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Academics question the role of top brass in talks

Academics yesterday questioned the military-mediated meeting between Prime Minister Yingluck Shinawatra and protest leader Suthep Thaugsuban, asking why the military should have arranged a political negotiation.

However, Thai academics never agree over the role of the military in politics. Some wanted to see it play a role, while others did not.

"The military has a role to maintain stability. Why didn't the commander tell Suthep to stop his movement?" said independent academic Assadang Panikabutr.

Another academic, Trakul Meechai, said, "The military should come out to make its role clear, but it should not stage a coup."

Chulalongkorn University political scientist Chaiyan Chaiyaporn said Yingluck should dissolve Parliament to end the conflict, as the current government no longer has legitimacy.

Veerapat Pariyawong, a Harvard-educated independent law expert, said there are other voices - not just Suthep's and the government's - in this society, and they must be heard. "I can't accept unconstitutional overthrowing of the government."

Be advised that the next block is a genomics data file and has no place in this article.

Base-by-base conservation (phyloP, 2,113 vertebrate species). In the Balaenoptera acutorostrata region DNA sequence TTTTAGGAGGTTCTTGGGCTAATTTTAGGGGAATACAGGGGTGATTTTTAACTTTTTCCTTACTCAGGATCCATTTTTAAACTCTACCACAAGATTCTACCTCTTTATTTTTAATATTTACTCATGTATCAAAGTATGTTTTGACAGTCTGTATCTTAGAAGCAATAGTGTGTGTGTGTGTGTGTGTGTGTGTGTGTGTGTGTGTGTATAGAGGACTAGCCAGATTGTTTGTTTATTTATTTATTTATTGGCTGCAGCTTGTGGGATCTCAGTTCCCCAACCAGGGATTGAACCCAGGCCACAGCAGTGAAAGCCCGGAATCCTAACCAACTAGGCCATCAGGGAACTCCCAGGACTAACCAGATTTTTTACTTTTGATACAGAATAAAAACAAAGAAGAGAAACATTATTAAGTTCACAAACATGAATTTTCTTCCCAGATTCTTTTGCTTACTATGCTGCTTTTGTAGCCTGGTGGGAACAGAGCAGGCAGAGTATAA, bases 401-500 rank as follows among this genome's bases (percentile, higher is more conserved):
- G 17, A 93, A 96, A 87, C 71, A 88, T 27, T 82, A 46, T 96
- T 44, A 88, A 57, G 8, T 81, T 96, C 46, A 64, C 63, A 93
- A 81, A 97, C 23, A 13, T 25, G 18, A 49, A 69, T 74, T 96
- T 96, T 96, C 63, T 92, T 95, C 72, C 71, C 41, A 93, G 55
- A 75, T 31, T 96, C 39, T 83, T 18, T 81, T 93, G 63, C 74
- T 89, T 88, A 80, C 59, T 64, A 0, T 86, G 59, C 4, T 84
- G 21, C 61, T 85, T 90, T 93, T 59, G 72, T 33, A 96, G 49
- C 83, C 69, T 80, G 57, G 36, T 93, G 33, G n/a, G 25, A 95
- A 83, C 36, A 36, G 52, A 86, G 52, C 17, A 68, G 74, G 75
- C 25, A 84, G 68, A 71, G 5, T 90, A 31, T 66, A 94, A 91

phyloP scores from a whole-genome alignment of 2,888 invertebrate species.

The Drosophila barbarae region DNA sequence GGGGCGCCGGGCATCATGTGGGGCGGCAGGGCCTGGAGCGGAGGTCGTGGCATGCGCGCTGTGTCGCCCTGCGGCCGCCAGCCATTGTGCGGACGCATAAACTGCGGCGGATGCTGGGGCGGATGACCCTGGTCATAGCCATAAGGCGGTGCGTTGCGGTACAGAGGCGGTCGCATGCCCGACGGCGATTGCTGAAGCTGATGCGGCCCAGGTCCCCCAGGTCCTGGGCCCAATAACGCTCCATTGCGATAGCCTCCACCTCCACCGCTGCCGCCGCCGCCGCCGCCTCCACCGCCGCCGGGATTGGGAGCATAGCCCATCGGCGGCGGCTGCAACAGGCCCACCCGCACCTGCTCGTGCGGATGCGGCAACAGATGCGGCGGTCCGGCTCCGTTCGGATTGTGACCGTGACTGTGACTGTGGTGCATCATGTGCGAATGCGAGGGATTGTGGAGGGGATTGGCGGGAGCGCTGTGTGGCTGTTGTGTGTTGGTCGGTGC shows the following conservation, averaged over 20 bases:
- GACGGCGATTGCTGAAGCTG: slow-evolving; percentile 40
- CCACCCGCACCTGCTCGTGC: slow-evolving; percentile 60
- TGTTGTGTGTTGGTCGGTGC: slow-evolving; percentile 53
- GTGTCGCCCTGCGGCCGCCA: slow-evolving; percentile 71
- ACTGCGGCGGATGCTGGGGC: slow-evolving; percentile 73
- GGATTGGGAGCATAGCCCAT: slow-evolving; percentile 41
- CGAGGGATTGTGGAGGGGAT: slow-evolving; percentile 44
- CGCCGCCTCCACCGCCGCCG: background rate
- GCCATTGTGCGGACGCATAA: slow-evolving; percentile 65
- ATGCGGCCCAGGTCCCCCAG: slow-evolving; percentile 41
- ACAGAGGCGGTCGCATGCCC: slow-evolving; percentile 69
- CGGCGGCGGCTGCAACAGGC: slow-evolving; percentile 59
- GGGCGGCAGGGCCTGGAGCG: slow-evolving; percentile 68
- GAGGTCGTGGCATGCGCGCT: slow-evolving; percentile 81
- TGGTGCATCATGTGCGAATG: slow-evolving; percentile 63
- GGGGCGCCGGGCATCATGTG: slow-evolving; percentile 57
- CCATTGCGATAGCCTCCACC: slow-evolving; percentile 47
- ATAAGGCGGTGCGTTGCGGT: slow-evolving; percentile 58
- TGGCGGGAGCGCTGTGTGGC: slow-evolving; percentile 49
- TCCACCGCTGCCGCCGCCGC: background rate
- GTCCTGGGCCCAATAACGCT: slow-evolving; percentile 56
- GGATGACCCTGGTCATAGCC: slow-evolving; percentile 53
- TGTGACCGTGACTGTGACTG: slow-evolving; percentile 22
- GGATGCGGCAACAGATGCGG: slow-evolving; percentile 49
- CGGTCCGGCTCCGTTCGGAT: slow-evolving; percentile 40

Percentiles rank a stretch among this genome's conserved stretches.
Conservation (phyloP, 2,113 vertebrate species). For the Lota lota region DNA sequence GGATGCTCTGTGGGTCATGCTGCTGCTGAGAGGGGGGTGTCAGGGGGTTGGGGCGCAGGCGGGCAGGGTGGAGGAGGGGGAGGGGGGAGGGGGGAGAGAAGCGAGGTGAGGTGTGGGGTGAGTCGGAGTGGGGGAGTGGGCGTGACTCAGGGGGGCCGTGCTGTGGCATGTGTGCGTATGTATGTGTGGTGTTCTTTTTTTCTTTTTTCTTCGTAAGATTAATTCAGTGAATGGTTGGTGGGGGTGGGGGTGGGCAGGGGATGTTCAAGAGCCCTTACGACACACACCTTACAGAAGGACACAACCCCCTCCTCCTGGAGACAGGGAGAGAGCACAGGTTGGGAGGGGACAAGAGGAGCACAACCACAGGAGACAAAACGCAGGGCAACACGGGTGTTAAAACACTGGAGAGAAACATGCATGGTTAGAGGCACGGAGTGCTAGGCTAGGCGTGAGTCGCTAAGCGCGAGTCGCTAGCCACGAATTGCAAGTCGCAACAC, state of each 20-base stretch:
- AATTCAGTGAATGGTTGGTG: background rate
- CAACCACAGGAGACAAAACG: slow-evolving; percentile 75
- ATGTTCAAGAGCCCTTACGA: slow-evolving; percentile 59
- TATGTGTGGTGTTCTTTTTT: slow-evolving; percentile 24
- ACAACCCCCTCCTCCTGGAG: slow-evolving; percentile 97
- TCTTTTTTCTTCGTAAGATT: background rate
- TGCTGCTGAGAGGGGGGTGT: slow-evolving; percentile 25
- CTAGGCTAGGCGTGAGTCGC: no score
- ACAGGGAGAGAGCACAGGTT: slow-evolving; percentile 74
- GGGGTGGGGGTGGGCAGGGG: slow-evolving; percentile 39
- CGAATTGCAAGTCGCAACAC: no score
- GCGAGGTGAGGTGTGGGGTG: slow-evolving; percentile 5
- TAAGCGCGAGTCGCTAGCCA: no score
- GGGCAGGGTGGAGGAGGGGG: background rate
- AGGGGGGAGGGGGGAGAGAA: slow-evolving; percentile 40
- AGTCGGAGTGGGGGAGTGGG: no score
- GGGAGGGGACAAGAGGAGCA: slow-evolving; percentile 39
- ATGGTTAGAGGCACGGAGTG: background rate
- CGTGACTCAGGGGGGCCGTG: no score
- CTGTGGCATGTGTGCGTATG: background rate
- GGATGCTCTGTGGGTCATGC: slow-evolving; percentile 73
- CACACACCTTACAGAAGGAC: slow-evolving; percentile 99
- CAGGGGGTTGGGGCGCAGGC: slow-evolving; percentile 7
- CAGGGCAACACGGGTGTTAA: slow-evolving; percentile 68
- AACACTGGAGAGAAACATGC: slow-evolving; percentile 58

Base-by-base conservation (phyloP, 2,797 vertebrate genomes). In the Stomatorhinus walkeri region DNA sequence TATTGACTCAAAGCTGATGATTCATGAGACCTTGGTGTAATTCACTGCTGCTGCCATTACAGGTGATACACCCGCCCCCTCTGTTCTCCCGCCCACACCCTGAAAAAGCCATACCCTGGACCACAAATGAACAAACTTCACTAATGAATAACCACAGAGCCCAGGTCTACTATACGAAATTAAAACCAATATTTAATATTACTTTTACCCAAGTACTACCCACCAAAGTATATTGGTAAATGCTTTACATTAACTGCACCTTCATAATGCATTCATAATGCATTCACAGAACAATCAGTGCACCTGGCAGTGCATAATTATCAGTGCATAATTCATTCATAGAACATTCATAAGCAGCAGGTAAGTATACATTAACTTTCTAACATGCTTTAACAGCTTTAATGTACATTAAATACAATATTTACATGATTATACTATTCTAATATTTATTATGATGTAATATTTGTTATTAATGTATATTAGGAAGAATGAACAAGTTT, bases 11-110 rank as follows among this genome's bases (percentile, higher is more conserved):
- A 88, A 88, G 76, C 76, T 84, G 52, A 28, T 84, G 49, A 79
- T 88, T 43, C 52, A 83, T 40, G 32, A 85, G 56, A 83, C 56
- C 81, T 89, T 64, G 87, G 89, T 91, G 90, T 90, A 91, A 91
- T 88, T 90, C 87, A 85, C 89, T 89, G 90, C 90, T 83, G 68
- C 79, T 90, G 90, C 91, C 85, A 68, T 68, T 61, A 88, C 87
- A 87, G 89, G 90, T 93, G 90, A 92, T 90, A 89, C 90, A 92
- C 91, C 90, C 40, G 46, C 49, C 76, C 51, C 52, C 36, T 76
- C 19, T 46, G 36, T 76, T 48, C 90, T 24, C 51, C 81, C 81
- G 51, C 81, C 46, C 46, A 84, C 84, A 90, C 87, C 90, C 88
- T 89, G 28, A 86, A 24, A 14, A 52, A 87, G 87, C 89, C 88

"I don't want a military coup. But if there's more loss of life, the risk is there. I don't understand why the commanders of the armed forces had to be at the meeting [between Yingluck and Suthep]," said Ekachai Chainuvati, deputy dean of the Faculty of Law at Siam University.

A dozen concerned academics and peace activists met yesterday afternoon and urged all sides to avoid hate speech and furthering the violence after at least three people were killed and dozens injured over the weekend of political unrest.

The group, calling themselves Citizens for Peace, said they wanted to make sure there's space for people who do not take sides and want peaceful resolution through mediated dialogue.

"I'm not happy that there's only the kind of language used by either protesters or the government side," said Surichai Wungaew, a retired professor of sociology at Chulalongkorn University, adding that Thai society has been reduced to supporters of each side.

Veteran peace activist and Mahidol University academic Gothom Arya said no lethal weapons should be carried by either citizens or anti-riot police.

Now that Prime Minister Yingluck Shinawatra said she's willing to either resign or dissolve the House, protesters should give breathing space to the government and both sides must hold a dialogue, the activist said.


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